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Archived: Albany Park

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Inspection report

Date of Inspection: 7 December 2010
Date of Publication: 18 April 2011
Inspection Report published 18 April 2011 PDF | 156.97 KB

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People should be protected from abuse and staff should respect their human rights (outcome 7)

Meeting this standard

We checked that people who use this service

  • Are protected from abuse, or the risk of abuse, and their human rights are respected and upheld.

How this check was done

We reviewed all the information we hold about this provider, carried out a visit on 07/12/2010, checked the provider's records, observed how people were being cared for, looked at records of people who use services, talked to staff and talked to people who use services.

Our judgement

People told us that they felt safe and could raise concerns with the home. Staff know how to respond to safeguarding concerns to keep people safe and protected from abuse. However, mental capacity assessments need to show what support people require to make decisions that affects their safety. Staff need to know how to respond to peoples' changing capacity to maintain their safety and well-being.

There is a risk that peoples’ needs may not be met if their mental capacity is not assessed.

User experience

People told us that they could discuss their concerns with the operational manager. A person commented that, ““I can talk to the manager if I have concerns.” We observed that staff spoke to people in a manner that showed respect. We spoke to staff about their understanding of safeguarding people. They knew how to recognise the signs of abuse. Staff told us that they had training on safeguarding adults. This meant that people were protected from potential abuse.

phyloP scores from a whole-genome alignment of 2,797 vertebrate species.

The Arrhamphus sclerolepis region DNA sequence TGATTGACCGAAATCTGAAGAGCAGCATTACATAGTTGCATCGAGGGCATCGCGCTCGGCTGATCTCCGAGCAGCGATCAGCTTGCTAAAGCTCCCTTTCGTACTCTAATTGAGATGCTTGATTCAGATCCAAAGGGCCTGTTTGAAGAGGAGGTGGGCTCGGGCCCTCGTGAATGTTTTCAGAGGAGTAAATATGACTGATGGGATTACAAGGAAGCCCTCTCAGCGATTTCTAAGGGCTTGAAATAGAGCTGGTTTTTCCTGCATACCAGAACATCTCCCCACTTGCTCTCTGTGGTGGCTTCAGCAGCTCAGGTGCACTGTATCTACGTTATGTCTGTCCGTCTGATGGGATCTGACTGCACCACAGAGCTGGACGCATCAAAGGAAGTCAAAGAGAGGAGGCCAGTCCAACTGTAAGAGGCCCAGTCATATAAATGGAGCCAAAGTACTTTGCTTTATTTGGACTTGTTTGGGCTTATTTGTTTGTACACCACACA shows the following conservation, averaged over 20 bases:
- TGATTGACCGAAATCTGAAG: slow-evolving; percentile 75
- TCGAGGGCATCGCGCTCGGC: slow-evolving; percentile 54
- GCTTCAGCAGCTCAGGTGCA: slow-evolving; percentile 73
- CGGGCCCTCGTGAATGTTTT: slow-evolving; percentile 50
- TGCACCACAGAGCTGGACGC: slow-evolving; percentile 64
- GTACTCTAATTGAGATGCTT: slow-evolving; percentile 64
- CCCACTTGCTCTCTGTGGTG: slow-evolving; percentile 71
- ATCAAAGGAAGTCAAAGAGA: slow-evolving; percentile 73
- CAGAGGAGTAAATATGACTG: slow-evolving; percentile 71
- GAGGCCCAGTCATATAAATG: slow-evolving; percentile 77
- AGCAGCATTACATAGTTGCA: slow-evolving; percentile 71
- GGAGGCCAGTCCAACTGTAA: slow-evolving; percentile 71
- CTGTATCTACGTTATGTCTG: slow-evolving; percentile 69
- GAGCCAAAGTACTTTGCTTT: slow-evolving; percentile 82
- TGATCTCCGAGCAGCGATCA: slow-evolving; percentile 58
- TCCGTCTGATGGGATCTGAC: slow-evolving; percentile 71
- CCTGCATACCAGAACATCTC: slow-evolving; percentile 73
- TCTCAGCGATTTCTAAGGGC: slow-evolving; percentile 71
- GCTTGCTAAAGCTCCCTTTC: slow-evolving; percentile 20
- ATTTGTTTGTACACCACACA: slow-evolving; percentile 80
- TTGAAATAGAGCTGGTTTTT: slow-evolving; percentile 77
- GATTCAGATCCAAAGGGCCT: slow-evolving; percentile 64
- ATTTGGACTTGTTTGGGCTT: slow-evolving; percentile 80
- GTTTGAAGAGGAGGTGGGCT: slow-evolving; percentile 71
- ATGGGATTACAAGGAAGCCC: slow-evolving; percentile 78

People told us that they had information about what to do if they had concerns about the way they were being treated. We saw that there was a poster telling people who they should contact if they had any concerns. A person told us when asked about this, “I know what to do, there's information available." People know how to raise concerns about issues that affect their well-being.

Other evidence

There have been a number of safeguarding issues over the last year. These concerned the care provided to people. There has been a change of management of the home. Feedback from social care and health professionals has confirmed that the necessary improvements to safeguard people are taking place. We were sent a copy of the latest action plan which relates to the issues raised in these safeguarding investigations. It showed us that the issues had been or are being addressed. Recent feedback from professionals confirms that the home is cooperating fully and that the service has been improving.

The home has a policy of safeguarding. The operations manager is updating this policy. Training records showed that staff had received training in safeguarding adults. The operations manager explained that this will be followed up with further training. The operations manager explained that safeguarding issues are discussed at team meetings. The home monitors potential concerns and make sure they are addressed to support peoples well-being.

We looked at the mental capacity assessments for a number of people. These had been carried out by the homes staff. These assessments did not clearly explain how peoples’ capacity might change at different times. We found that mental capacity assessment used stock phrases. One person whose care plan we looked at had dementia. The person’s capacity assessment did not show how this would affect their ability to take decisions. Training records showed that staff had not received training on the Mental Capacity Act. We observed that staff did not from show the way they worked that they understood how do respond to peoples' varying capacity. Peoples' changing capacity to make decisions needs to be assessed. Staff needs to know how to respond to people's changing capacity to maintain their safety and well-being.